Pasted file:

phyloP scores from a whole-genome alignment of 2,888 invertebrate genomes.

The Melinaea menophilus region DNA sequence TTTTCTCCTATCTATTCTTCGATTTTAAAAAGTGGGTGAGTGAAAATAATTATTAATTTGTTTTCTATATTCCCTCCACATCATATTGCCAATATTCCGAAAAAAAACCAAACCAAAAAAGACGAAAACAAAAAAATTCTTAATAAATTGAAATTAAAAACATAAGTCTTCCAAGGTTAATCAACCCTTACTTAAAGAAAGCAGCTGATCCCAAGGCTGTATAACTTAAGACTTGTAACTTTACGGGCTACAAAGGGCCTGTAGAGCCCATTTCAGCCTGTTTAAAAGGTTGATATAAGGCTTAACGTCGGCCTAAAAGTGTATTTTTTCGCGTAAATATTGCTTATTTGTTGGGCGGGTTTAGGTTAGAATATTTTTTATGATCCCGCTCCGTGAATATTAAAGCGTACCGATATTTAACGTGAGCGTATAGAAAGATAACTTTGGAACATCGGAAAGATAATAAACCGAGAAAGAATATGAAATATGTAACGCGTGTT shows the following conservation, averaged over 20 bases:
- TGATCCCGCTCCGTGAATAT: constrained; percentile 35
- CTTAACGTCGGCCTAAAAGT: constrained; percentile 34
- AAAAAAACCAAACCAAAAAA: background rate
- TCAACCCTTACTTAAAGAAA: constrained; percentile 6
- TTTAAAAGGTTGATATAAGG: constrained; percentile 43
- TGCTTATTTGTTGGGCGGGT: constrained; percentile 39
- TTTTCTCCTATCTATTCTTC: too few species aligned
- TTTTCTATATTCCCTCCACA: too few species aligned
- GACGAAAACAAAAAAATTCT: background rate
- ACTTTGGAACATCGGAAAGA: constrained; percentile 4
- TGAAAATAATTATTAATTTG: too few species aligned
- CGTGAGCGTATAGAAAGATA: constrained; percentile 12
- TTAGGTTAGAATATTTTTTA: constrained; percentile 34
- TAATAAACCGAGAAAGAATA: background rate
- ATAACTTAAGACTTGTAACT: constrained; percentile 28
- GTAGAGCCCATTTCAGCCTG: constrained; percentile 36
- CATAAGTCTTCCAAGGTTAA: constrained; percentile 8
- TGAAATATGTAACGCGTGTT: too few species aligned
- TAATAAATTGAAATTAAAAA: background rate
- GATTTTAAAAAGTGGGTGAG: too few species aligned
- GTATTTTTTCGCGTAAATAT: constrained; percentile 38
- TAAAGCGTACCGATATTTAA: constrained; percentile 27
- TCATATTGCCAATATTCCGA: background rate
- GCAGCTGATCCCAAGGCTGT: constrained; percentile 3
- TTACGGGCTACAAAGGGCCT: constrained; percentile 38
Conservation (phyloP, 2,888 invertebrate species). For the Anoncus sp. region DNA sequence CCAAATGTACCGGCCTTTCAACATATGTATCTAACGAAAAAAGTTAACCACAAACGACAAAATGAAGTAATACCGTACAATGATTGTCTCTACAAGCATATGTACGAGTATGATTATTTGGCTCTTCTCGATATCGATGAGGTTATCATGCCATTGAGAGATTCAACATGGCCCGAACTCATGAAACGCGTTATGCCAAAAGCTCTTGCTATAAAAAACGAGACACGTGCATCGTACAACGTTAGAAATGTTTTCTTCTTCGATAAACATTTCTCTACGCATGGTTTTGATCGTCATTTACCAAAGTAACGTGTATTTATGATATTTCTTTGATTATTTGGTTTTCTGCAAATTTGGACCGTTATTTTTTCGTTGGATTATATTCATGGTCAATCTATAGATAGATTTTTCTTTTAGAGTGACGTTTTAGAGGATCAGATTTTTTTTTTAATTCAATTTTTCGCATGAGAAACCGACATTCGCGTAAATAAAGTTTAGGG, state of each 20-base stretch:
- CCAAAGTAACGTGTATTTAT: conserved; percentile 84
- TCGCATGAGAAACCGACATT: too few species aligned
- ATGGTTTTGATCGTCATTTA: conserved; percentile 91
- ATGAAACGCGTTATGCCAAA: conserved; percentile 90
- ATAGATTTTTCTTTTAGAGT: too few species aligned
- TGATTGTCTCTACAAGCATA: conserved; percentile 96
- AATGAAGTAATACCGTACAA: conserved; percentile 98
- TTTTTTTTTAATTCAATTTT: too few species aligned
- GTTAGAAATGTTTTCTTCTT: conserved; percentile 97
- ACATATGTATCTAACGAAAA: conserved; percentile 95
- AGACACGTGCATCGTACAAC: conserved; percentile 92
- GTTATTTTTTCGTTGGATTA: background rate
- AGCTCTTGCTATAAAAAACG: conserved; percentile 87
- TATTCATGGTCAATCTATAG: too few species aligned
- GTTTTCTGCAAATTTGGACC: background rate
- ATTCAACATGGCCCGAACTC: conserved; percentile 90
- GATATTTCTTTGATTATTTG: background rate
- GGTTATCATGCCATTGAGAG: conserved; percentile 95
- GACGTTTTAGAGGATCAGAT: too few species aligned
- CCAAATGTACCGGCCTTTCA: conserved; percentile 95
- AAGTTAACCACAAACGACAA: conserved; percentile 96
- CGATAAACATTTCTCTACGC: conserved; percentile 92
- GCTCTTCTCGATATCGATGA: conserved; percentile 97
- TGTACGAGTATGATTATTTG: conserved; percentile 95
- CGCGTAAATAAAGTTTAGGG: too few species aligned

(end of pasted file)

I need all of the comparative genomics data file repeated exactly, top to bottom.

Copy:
phyloP scores from a whole-genome alignment of 2,888 invertebrate genomes.

The Melinaea menophilus region DNA sequence TTTTCTCCTATCTATTCTTCGATTTTAAAAAGTGGGTGAGTGAAAATAATTATTAATTTGTTTTCTATATTCCCTCCACATCATATTGCCAATATTCCGAAAAAAAACCAAACCAAAAAAGACGAAAACAAAAAAATTCTTAATAAATTGAAATTAAAAACATAAGTCTTCCAAGGTTAATCAACCCTTACTTAAAGAAAGCAGCTGATCCCAAGGCTGTATAACTTAAGACTTGTAACTTTACGGGCTACAAAGGGCCTGTAGAGCCCATTTCAGCCTGTTTAAAAGGTTGATATAAGGCTTAACGTCGGCCTAAAAGTGTATTTTTTCGCGTAAATATTGCTTATTTGTTGGGCGGGTTTAGGTTAGAATATTTTTTATGATCCCGCTCCGTGAATATTAAAGCGTACCGATATTTAACGTGAGCGTATAGAAAGATAACTTTGGAACATCGGAAAGATAATAAACCGAGAAAGAATATGAAATATGTAACGCGTGTT shows the following conservation, averaged over 20 bases:
- TGATCCCGCTCCGTGAATAT: constrained; percentile 35
- CTTAACGTCGGCCTAAAAGT: constrained; percentile 34
- AAAAAAACCAAACCAAAAAA: background rate
- TCAACCCTTACTTAAAGAAA: constrained; percentile 6
- TTTAAAAGGTTGATATAAGG: constrained; percentile 43
- TGCTTATTTGTTGGGCGGGT: constrained; percentile 39
- TTTTCTCCTATCTATTCTTC: too few species aligned
- TTTTCTATATTCCCTCCACA: too few species aligned
- GACGAAAACAAAAAAATTCT: background rate
- ACTTTGGAACATCGGAAAGA: constrained; percentile 4
- TGAAAATAATTATTAATTTG: too few species aligned
- CGTGAGCGTATAGAAAGATA: constrained; percentile 12
- TTAGGTTAGAATATTTTTTA: constrained; percentile 34
- TAATAAACCGAGAAAGAATA: background rate
- ATAACTTAAGACTTGTAACT: constrained; percentile 28
- GTAGAGCCCATTTCAGCCTG: constrained; percentile 36
- CATAAGTCTTCCAAGGTTAA: constrained; percentile 8
- TGAAATATGTAACGCGTGTT: too few species aligned
- TAATAAATTGAAATTAAAAA: background rate
- GATTTTAAAAAGTGGGTGAG: too few species aligned
- GTATTTTTTCGCGTAAATAT: constrained; percentile 38
- TAAAGCGTACCGATATTTAA: constrained; percentile 27
- TCATATTGCCAATATTCCGA: background rate
- GCAGCTGATCCCAAGGCTGT: constrained; percentile 3
- TTACGGGCTACAAAGGGCCT: constrained; percentile 38
Conservation (phyloP, 2,888 invertebrate species). For the Anoncus sp. region DNA sequence CCAAATGTACCGGCCTTTCAACATATGTATCTAACGAAAAAAGTTAACCACAAACGACAAAATGAAGTAATACCGTACAATGATTGTCTCTACAAGCATATGTACGAGTATGATTATTTGGCTCTTCTCGATATCGATGAGGTTATCATGCCATTGAGAGATTCAACATGGCCCGAACTCATGAAACGCGTTATGCCAAAAGCTCTTGCTATAAAAAACGAGACACGTGCATCGTACAACGTTAGAAATGTTTTCTTCTTCGATAAACATTTCTCTACGCATGGTTTTGATCGTCATTTACCAAAGTAACGTGTATTTATGATATTTCTTTGATTATTTGGTTTTCTGCAAATTTGGACCGTTATTTTTTCGTTGGATTATATTCATGGTCAATCTATAGATAGATTTTTCTTTTAGAGTGACGTTTTAGAGGATCAGATTTTTTTTTTAATTCAATTTTTCGCATGAGAAACCGACATTCGCGTAAATAAAGTTTAGGG, state of each 20-base stretch:
- CCAAAGTAACGTGTATTTAT: conserved; percentile 84
- TCGCATGAGAAACCGACATT: too few species aligned
- ATGGTTTTGATCGTCATTTA: conserved; percentile 91
- ATGAAACGCGTTATGCCAAA: conserved; percentile 90
- ATAGATTTTTCTTTTAGAGT: too few species aligned
- TGATTGTCTCTACAAGCATA: conserved; percentile 96
- AATGAAGTAATACCGTACAA: conserved; percentile 98
- TTTTTTTTTAATTCAATTTT: too few species aligned
- GTTAGAAATGTTTTCTTCTT: conserved; percentile 97
- ACATATGTATCTAACGAAAA: conserved; percentile 95
- AGACACGTGCATCGTACAAC: conserved; percentile 92
- GTTATTTTTTCGTTGGATTA: background rate
- AGCTCTTGCTATAAAAAACG: conserved; percentile 87
- TATTCATGGTCAATCTATAG: too few species aligned
- GTTTTCTGCAAATTTGGACC: background rate
- ATTCAACATGGCCCGAACTC: conserved; percentile 90
- GATATTTCTTTGATTATTTG: background rate
- GGTTATCATGCCATTGAGAG: conserved; percentile 95
- GACGTTTTAGAGGATCAGAT: too few species aligned
- CCAAATGTACCGGCCTTTCA: conserved; percentile 95
- AAGTTAACCACAAACGACAA: conserved; percentile 96
- CGATAAACATTTCTCTACGC: conserved; percentile 92
- GCTCTTCTCGATATCGATGA: conserved; percentile 97
- TGTACGAGTATGATTATTTG: conserved; percentile 95
- CGCGTAAATAAAGTTTAGGG: too few species aligned